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Methods to study cell-cell communication from single-cell sequencing data

This feature on cell-cell communication is adapted from part of Chapter 4 of the upcoming Spatial and Single-cell Playbook, due to be released in late September 2023

Organisms are complex entities, made up of many different tissues. Tissues themselves are also complex entities, made up of many different types of cell. Single-cell transcriptomics has proved incredibly valuable for decomposing tissues into their constituent cell types and for finding rare, novel, cell types. However, cells do not act in isolation and identifying constituent cell types only makes up half the story of what a tissue is.

Tissues are, in fact, dynamic and cells are in constant communication with each other. This communication allows the tissue to function properly by allowing cells to coordinate their activities. Within disease, it is not the activity of a single cell, but the coordination of the whole tissue that often goes awry. If we want to understand how a tissue functions in both health and disease, then measuring cellular interactions is the next layer of information that is necessary to acquire.

This feature will introduce the concept of cell-cell communication and will showcase the different methods that are available to quantify cellular interactions from single-cell RNA sequencing data. It will also introduce novel methods to take advantage of spatial transcriptomic data, to provide a jumping off point for anyone interested in performing this analysis.

How can we measure cell-cell communication?

Cells have various ways of communicating (see Figure 1). This communication typically takes the form of ligand secretion. Here, ‘sender’ cells secrete ligands that can bind to the corresponding receptor proteins on the plasma membrane of ‘receiver’ cells.

Figure 1. Forms of chemical signalling between cells. Image Credit: Biology 2e. Provided by: OpenStax. Located at: License: CC BY: Attribution. License Terms: Access for free at

Ligands can bind to receptors on the same cell that secreted them, which is known as autocrine signalling. However, ligands mostly bind to receptors on other cells in the immediate environment of the sender, known as paracrine signalling. Ligands can also pass directly between cells if there is a physical connection between cells, known as gap junctions. Autocrine, paracrine and gap signalling all have a distance limit, as ligands can only travel so far. Endocrine signalling, on the other hand, allows cells to communicate from any location in the body, secreting hormones into the bloodstream to reach distant targets.

Paracrine and endocrine signalling are the most informative forms of signalling for gauging how cells are communicating with each other. These types of communication happen over physical distances, and, unfortunately, we currently do not have the technological capacity to track ligands and hormones in real-time to truly measure cell-cell communication. Hence, the analysis of cell-cell communication with modern technology is limited.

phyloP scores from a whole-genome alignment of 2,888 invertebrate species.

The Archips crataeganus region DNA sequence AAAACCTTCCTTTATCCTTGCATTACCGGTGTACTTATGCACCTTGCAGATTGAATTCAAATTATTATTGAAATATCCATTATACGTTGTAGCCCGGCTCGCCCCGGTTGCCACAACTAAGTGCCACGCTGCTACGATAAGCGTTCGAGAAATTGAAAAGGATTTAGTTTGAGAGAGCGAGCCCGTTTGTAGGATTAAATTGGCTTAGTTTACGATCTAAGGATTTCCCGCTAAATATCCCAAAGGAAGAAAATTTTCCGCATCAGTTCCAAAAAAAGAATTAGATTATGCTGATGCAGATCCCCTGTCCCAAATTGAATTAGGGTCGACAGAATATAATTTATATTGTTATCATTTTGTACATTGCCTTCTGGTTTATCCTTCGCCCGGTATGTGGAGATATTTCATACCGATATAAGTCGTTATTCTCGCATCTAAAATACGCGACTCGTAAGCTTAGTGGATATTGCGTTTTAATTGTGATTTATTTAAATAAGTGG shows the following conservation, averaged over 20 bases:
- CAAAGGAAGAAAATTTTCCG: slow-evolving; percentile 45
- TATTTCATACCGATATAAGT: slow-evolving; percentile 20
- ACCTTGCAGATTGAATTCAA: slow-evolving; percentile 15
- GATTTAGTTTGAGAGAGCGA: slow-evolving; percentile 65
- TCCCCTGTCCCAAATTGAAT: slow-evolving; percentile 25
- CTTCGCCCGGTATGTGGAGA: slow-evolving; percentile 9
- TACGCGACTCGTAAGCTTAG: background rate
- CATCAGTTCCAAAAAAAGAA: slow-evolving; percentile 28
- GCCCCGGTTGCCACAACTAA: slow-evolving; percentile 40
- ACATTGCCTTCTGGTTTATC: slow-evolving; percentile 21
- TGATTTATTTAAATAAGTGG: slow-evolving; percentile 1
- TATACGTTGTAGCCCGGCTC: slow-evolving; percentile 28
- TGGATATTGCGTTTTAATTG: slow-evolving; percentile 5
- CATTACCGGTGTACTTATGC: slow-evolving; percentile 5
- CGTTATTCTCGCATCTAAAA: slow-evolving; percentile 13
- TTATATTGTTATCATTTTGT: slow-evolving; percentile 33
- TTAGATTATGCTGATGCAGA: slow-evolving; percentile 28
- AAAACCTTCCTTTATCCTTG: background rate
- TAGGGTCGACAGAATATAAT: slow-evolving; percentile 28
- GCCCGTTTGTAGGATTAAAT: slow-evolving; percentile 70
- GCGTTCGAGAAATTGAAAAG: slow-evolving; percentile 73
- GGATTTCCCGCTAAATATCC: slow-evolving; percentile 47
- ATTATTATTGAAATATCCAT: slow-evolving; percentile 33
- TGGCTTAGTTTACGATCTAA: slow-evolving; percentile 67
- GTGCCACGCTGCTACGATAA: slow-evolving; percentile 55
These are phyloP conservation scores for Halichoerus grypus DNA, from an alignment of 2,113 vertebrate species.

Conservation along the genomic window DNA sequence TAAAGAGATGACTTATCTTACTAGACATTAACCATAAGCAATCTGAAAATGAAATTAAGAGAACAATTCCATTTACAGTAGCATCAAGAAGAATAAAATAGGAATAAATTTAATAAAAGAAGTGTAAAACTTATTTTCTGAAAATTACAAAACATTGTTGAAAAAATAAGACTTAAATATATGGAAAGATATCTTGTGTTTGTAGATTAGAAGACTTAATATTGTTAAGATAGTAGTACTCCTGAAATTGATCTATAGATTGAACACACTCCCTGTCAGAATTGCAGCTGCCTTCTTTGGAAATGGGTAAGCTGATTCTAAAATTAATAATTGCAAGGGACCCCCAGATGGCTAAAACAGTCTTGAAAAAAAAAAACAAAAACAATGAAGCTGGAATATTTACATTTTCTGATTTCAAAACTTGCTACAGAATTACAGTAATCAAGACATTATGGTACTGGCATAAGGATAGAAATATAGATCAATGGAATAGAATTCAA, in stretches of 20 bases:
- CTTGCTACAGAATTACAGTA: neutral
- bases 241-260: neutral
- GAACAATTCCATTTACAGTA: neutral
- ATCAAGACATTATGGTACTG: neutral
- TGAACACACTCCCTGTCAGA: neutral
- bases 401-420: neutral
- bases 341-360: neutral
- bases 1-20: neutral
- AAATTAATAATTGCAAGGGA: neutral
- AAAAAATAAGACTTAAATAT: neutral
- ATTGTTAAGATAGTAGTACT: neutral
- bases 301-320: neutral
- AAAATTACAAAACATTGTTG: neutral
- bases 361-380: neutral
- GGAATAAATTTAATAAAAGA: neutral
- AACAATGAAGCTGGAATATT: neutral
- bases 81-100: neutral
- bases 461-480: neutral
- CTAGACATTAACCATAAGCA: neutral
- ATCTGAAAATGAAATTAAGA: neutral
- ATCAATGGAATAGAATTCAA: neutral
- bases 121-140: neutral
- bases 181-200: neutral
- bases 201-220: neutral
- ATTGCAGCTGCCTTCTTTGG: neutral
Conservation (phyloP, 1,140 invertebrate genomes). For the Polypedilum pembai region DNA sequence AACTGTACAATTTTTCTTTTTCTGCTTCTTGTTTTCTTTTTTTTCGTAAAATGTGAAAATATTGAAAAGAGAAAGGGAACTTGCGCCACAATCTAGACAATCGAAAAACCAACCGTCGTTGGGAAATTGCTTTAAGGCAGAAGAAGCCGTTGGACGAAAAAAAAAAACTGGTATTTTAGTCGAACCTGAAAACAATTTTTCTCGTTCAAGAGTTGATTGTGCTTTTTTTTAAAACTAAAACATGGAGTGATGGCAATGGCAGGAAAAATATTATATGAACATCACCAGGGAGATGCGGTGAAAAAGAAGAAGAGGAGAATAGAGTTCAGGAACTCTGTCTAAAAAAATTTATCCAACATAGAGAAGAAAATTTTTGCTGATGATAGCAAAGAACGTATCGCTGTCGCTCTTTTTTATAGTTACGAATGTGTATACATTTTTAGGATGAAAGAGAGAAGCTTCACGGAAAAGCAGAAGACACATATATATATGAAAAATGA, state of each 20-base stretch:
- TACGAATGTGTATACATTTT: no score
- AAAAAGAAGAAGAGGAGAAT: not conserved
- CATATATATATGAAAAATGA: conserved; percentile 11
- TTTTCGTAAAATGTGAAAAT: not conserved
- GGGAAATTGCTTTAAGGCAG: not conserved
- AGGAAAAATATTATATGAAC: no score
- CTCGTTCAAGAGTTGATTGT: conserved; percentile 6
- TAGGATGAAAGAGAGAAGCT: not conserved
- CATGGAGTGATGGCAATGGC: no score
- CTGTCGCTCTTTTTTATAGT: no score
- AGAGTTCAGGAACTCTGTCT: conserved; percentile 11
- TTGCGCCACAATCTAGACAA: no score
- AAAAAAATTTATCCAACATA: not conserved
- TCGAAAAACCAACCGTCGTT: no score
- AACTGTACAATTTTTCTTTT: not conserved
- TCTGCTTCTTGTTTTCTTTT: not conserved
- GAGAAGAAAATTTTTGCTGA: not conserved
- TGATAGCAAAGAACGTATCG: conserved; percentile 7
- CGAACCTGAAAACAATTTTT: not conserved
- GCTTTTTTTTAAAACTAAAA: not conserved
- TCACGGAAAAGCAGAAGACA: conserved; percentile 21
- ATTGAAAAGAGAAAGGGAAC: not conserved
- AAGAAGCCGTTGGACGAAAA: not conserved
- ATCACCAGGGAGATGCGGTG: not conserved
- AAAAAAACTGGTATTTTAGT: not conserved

Current methods, instead, measure cell-cell communication as an inferred analysis. It is performed downstream from single-cell sequencing and spatial data, and uses the expression of genes and proteins for specific cell messengers (ligands) and the complementary receptors. This can isolate which cell population could be in paracrine communication with each other.

Single-cell methods for cell-cell communication

Single-cell transcriptomic or proteomic data provides expression levels of known ligands and known ligand-receptors within cell clusters. Using databases of known ligand-receptor interactions, paracrine cell-cell communication can then be inferred based on expression of ligands and their corresponding receptors (see Figure 2).

Figure 2. Principles of cell–cell communication inference. (A) Cells can secrete ligands that diffuse and can bind to receptors. This is likelier to occur for receiver cells that are closest to the sender cell and when there is sufficient receptor expression. The blue and orange cells represent different cell types. For the blue cells, darker shades represent stronger ligand expression. (B) Cell–cell communication can be inferred from scRNA-seq at either the individual cell or cell cluster level, but spatial distances between cells are lost. (C) Using spatial transcriptomics to infer cell–cell communication preserves spatial distances between cells but potentially at the loss of single-cell or gene resolution. Figure and Legend taken from Almet, et al. 1

Many tools exist to estimate communication from single-cell data. They can be classified into two classes of methods. There are (1) methods that simply measure the levels of ligands and of receptors in cell clusters to ascertain the level of communication between these cells; and (2) methods that estimate downstream intracellular activities (e.g., gene expression changes) alongside ligand-receptor expression rates to try to estimate whether a ligand has bound and affected genomic processes in the cell. Cell-cell communication should, in principle, alter the transcriptomic state of the receiver cell, and the second class of methods tries to validate the inferred communication by measuring the downstream effects too.